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" Darkling I listen; and, for many a time I have been half in love with easeful Death, Call'd him soft names in many a mused rhyme, To take into the air my quiet breath; Now more than ever seems it rich to die, To cease upon the midnight with no pain, While... "
The Every-day Book and Table Book: Or, Everlasting Calendar of Popular ... - Page 253
by William Hone - 1837
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The Book of Gems: Wordsworth to Bayly

Samuel Carter Hall - English poetry - 1838
...mused rhyme. To take into the air my quiet breath ; Now more than ever seems it rich to die, To cease upon the midnight with no pain, While thou art pouring forth thy soul abroad In such an eestacy ! Still wouldst thou sing, and I have ears in vain — To thy high requiem become a sod. Thou...
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The Book of Gems: Wordsworth to Bayly

Samuel Carter Hall - English poetry - 1838
...cease upon the midnight with no pain, While thou art pouring forth thy soul abroad In such an ecstacy ! Still wouldst thou sing, and I have ears in vain — To thy high requiem become a sod. Thou wast not born for death, immortal bird ! No hungry generations tread thee down ; The voice I hear...
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The moral and intellectual school book

William Martin - Readers - 18?? - 348 pages
...mused rhyme, To take into the air my quiet breath ; Now more than ever seems it rich to die, To cease upon the midnight with no pain, While thou art pouring forth thy soul abroad In such an ecstacy ! Still wouldst thou sing, and I have ears in vain — To thy high requiem become a sod. Thou...
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The Book of Gems: Wordsworth to Bayly

Samuel Carter Hall - English poetry - 1838
...mused rhyme, To take into the air my quiet hreath ; Now more than ever seems it rich to die, To cease upon the midnight with no pain, While thou art pouring forth thy soul ahroad In such an ecstacy ! Still wouldst thou sing, and I have ears in vain — To thy high requiem...
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Selections from the British Poets, Volume 2

English poetry - 1840
...mused rhyme, To take into the air my quiet breath ; Now more than ever seems it rich to die, To cease upon the midnight with no pain, While thou art pouring forth thy soul abroad In such an ecstasy ! Still wouldst thou sing, and 1 have ears in vain — To thy high requiem become a sod. Thou wast...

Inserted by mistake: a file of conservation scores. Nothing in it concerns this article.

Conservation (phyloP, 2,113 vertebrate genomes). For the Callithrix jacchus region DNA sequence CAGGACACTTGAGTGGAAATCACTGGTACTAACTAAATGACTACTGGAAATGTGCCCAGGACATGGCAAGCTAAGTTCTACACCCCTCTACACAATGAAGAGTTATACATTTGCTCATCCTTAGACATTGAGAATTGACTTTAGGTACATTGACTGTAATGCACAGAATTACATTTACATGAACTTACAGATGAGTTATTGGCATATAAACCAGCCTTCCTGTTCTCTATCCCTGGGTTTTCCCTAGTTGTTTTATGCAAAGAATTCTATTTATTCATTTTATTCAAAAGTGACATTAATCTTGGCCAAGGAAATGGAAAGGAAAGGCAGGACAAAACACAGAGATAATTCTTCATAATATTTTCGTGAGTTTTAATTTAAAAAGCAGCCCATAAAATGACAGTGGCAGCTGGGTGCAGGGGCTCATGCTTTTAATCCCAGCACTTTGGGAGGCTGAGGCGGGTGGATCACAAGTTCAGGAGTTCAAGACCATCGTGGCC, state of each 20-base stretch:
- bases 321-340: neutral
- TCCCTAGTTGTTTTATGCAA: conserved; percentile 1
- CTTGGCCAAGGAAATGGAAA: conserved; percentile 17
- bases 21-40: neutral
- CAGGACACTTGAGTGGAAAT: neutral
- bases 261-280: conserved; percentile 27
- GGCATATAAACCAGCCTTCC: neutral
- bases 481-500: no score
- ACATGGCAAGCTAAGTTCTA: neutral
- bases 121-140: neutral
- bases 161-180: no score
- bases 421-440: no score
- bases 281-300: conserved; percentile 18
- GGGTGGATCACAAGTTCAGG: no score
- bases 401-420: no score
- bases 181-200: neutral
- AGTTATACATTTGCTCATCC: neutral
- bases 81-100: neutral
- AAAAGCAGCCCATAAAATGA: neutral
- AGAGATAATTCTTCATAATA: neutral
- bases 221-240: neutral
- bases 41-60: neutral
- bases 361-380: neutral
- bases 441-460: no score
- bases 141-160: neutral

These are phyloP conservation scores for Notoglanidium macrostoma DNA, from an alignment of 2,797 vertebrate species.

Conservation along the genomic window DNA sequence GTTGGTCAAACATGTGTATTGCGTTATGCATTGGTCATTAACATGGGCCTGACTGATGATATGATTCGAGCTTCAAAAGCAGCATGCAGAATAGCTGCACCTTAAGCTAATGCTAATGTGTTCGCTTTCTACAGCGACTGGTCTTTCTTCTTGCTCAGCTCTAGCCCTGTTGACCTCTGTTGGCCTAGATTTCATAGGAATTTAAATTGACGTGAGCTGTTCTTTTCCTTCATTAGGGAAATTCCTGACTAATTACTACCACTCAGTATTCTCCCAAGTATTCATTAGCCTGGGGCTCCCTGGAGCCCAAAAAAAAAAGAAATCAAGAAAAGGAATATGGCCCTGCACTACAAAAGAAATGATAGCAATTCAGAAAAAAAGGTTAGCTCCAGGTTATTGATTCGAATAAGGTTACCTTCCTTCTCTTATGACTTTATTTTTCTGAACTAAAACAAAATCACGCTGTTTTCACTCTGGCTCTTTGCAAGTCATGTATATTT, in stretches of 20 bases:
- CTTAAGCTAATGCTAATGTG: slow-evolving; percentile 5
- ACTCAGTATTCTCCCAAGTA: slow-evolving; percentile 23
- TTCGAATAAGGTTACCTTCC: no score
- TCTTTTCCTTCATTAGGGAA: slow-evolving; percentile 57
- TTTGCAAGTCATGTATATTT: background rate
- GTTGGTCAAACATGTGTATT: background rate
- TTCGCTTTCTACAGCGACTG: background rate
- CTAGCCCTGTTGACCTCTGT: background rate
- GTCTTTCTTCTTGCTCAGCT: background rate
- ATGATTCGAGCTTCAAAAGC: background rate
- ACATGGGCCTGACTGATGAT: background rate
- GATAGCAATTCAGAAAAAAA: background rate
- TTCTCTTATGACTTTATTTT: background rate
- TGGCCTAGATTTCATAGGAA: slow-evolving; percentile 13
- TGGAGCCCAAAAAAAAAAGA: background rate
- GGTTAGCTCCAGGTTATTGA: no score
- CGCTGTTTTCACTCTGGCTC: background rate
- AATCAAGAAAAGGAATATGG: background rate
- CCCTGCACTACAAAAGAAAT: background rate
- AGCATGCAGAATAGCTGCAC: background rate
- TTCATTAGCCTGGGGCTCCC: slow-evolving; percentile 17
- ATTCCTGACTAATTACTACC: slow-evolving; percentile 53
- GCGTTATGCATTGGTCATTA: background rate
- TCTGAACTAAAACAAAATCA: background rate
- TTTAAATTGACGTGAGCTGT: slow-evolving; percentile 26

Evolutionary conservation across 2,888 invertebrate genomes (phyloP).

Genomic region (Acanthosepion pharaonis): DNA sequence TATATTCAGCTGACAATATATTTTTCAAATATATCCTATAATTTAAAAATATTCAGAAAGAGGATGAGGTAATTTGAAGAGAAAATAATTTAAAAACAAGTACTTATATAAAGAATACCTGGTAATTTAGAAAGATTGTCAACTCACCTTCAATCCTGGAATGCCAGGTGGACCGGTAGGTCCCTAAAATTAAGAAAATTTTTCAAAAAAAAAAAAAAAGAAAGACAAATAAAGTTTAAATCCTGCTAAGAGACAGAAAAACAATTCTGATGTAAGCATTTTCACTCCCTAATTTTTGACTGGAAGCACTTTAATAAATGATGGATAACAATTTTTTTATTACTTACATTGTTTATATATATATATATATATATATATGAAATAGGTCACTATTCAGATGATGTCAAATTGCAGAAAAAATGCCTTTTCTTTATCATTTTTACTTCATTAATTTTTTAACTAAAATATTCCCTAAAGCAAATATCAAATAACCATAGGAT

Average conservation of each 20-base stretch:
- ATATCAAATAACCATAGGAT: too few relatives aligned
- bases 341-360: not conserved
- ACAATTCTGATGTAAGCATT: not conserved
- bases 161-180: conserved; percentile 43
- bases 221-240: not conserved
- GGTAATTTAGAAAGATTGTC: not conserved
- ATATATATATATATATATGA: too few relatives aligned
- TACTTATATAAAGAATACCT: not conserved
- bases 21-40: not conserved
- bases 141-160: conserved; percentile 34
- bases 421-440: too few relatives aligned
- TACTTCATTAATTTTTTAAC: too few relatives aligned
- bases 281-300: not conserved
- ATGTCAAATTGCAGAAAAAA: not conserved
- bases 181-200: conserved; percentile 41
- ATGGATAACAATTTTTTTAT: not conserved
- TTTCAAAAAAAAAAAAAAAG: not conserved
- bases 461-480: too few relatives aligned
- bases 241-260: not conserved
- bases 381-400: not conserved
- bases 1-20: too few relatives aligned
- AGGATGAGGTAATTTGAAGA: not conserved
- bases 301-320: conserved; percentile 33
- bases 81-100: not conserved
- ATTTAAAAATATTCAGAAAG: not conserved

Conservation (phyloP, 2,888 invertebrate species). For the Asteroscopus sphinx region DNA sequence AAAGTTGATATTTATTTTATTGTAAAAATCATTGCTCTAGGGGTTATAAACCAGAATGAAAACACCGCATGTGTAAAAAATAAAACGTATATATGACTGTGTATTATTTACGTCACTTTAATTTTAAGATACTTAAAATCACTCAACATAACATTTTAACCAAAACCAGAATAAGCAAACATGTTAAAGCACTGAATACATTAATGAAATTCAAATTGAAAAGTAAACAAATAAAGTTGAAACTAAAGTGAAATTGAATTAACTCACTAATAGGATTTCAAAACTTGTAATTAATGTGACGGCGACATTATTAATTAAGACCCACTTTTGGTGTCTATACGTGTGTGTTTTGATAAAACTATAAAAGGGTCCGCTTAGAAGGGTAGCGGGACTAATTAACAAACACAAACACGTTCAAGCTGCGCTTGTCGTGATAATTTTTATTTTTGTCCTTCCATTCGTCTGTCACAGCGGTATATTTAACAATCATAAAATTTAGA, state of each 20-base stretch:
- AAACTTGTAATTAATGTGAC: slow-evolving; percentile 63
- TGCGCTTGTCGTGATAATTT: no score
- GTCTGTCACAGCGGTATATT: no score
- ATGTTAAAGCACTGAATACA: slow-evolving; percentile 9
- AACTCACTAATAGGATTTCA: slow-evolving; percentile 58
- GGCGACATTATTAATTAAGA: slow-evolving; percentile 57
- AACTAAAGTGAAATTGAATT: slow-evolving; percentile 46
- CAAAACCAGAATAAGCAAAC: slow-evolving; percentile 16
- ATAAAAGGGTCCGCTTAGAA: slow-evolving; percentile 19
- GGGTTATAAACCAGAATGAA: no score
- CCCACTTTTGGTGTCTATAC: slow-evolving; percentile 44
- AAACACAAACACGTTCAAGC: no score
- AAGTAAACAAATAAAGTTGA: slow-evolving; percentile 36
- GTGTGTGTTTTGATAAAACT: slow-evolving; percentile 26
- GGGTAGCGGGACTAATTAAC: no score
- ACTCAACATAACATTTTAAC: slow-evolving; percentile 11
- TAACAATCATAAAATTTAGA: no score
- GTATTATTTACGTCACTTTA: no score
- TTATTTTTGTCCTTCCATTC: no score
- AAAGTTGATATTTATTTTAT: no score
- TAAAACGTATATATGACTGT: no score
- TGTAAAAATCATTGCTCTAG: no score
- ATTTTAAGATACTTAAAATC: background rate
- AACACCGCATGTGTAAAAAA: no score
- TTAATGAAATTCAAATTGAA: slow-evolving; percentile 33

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The Poetical Works of Howitt, Milman, and Keats: Complete in One Volume

Mary Botham Howitt - English poetry - 1840 - 522 pages
...rhyme, Ч То take into the air my quiet breath ; Now more than ever seems it rich to die, r To cease upon the midnight with no pain, While thou art pouring forth thy soul abroad In such an ecstasy! Still would*! thou sinir, anil I have ears in vain — To thy high requiem become a sod. ^ . 7^ Thou...
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The Poetical Works of Howitt, Milman, and Keats: Complete in One Volume

Mary Botham Howitt - English poetry - 1840 - 522 pages
...mused rbyme, To take into the air my quiet breath ; Now more than ever seems it rich to die. To cease upon the midnight with no pain. While thou art pouring forth thy soul abroad In such an eestasy ! Still weuldst thou sing, nnd I have ears in vain — To thy high requiem become a sod. 7....
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Selections from the British Poets, Volume 2

English poetry - 1840
...midnight with no pain, While thou art pouring forth thy soul abroad In such an ecstasy ! Still would st thou sing, and I have ears in vain— To thy high requiem become a sod. Thou wast not born for death, immortal bird ! No hungry generations tread thee down ; The voice I hear...
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The poetical works of John Keats

John Keats - 1841 - 340 pages
...more than ever seems it rich to die, While thou art pouring forth thy soul abroad In such an ecstacy ! Still wouldst thou sing, and I have ears in vain — To thy high requiem become a sod. Thou wast not born for death, immortal Bird ! No hungry generations tread thee down ; The voice I hear...
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Gems of the Modern Poets: With Biographical Notices

Samuel Carter Hall - English poetry - 1842 - 408 pages
...mused rhyme, To take into the air my quiet breath ; Now more than ever seems it rich to die, To cease upon the midnight with no pain, While thou art pouring forth thy soul abroad In such an ecstasy ! Still wouldst thou sing, and I have ears in vain — To thy high requiem become a sod. Thou wast...
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